The LOFAR Two-metre Sky Survey: Deep Fields: II. The ELAIS-N1 LOFAR deep field

J. Sabater, P. N. Best, C. Tasse, M. J. Hardcastle, T. W. Shimwell, D. Nisbet, V. Jelic, J. R. Callingham, H. J. A. Rottgering, M. Bonato, M. Bondi, B. Ciardi, R. K. Cochrane, M. J. Jarvis, R. Kondapally, L. V. E. Koopmans, S. P. O'Sullivan, I. Prandoni, D. J. Schwarz, D. J. B. SmithL. Wang, W. L. Williams, S. Zaroubi

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The LOFAR Two-metre Sky Survey (LoTSS) will cover the full northern sky and, additionally, aims to observe the LoTSS deep fields to a noise level of ~10 microJy/bm over several tens of square degrees in areas that have the most extensive ancillary data. This paper presents the ELAIS-N1 deep field, the deepest of the LoTSS deep fields to date. With an effective observing time of 163.7 hours, it reaches a root mean square (RMS) noise level below 20 microJy/bm in the central region (and below 30 microJy/bm over 10 square degrees). The resolution is 6 arcsecs and 84862 radio sources were detected in the full area (68 sq. deg.) with 74127 sources in the highest quality area at less than 3 degrees from the pointing centre. The observation reaches a sky density of more than 5000 sources per sq. deg. in the central ~5 sq. deg. region. We present the calibration procedure, which addresses the special configuration of some observations and the extended bandwidth covered (115 to 177 MHz; central frequency 146.2 MHz) compared to standard LoTSS. We also describe the methods used to calibrate the flux density scale using cross-matching with sources detected by other radio surveys in the literature. We find the flux density uncertainty related to the flux density scale to be ~6.5%. By studying the variations of the flux density measurements between different epochs, we show that relative flux density calibration is reliable out to about a 3 degree radius, but that additional flux density uncertainty is present for all sources at about the 3 per cent level; this is likely to be associated with residual calibration errors, and is shown to be more significant in datasets with poorer ionosphere conditions. We also provide intra-band spectral indices, which can be useful to detect sources with unusual spectral properties. The final uncertainty in the flux densities is estimated to be ~10% for ELAIS-N1.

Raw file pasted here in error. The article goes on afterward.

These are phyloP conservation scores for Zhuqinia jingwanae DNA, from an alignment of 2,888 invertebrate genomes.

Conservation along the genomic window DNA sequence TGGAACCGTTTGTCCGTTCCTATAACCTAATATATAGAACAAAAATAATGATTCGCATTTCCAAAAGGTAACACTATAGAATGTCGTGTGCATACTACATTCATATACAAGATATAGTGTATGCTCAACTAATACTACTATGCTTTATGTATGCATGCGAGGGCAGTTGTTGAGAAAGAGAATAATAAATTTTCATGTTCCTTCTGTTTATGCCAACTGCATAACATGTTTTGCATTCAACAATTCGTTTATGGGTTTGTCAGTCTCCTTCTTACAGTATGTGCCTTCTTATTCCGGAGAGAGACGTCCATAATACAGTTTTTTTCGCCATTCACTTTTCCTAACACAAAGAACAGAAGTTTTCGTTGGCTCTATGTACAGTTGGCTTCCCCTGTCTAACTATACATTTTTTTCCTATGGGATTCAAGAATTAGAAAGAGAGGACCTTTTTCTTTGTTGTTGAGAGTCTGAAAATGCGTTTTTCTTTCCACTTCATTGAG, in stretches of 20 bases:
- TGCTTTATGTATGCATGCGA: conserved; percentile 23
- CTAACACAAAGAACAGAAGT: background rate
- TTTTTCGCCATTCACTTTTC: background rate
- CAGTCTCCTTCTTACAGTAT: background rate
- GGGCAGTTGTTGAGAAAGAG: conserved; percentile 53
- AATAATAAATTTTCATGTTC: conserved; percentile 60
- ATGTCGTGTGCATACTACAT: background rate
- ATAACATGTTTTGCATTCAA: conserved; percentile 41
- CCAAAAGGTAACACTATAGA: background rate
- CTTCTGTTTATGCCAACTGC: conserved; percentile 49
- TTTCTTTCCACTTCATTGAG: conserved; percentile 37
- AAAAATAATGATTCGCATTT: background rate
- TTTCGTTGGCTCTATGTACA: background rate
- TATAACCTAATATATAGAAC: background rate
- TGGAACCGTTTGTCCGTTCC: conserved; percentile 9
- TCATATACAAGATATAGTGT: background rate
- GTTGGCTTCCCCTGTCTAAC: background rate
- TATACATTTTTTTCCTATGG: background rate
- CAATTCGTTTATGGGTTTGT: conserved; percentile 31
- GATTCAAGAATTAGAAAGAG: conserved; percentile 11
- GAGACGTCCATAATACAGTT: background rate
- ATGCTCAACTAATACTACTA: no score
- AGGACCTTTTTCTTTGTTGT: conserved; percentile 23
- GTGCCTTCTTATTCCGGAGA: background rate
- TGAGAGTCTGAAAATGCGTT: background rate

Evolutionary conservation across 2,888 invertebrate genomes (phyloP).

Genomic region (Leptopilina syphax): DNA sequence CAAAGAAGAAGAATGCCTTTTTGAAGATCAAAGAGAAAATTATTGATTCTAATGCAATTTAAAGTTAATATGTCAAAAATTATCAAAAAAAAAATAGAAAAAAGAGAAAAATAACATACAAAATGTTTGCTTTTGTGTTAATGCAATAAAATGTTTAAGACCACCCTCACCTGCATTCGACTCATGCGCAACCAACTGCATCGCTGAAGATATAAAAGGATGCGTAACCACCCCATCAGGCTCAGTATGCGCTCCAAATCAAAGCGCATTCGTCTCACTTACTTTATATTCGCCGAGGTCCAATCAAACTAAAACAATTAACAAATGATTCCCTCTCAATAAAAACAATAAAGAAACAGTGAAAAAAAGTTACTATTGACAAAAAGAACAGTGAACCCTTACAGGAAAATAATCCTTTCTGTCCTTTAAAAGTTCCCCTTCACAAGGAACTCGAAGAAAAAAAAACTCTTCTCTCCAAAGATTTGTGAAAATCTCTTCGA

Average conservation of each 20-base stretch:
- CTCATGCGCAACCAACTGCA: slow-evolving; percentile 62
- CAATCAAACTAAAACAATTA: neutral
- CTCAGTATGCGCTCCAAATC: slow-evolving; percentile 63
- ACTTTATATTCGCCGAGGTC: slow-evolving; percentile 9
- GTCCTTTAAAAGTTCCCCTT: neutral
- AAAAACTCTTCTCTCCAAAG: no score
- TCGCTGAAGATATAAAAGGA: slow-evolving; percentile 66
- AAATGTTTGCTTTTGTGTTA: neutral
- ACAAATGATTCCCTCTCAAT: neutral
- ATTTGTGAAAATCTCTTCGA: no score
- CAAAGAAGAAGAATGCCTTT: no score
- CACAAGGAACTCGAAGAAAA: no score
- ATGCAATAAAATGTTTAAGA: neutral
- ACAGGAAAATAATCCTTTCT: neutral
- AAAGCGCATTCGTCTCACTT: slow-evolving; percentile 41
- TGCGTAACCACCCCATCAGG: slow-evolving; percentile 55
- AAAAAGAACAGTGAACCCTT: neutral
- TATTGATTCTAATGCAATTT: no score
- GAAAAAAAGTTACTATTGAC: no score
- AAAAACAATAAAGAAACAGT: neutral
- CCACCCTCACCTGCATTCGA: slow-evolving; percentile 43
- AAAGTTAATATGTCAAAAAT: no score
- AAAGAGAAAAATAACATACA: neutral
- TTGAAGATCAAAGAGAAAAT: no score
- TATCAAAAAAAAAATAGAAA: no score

Original languageEnglish
Article numberA2
Number of pages20
JournalAstronomy & Astrophysics
Issue numberApril 2021
Early online date7 Apr 2021
Publication statusE-pub ahead of print - 7 Apr 2021


  • astro-ph.GA
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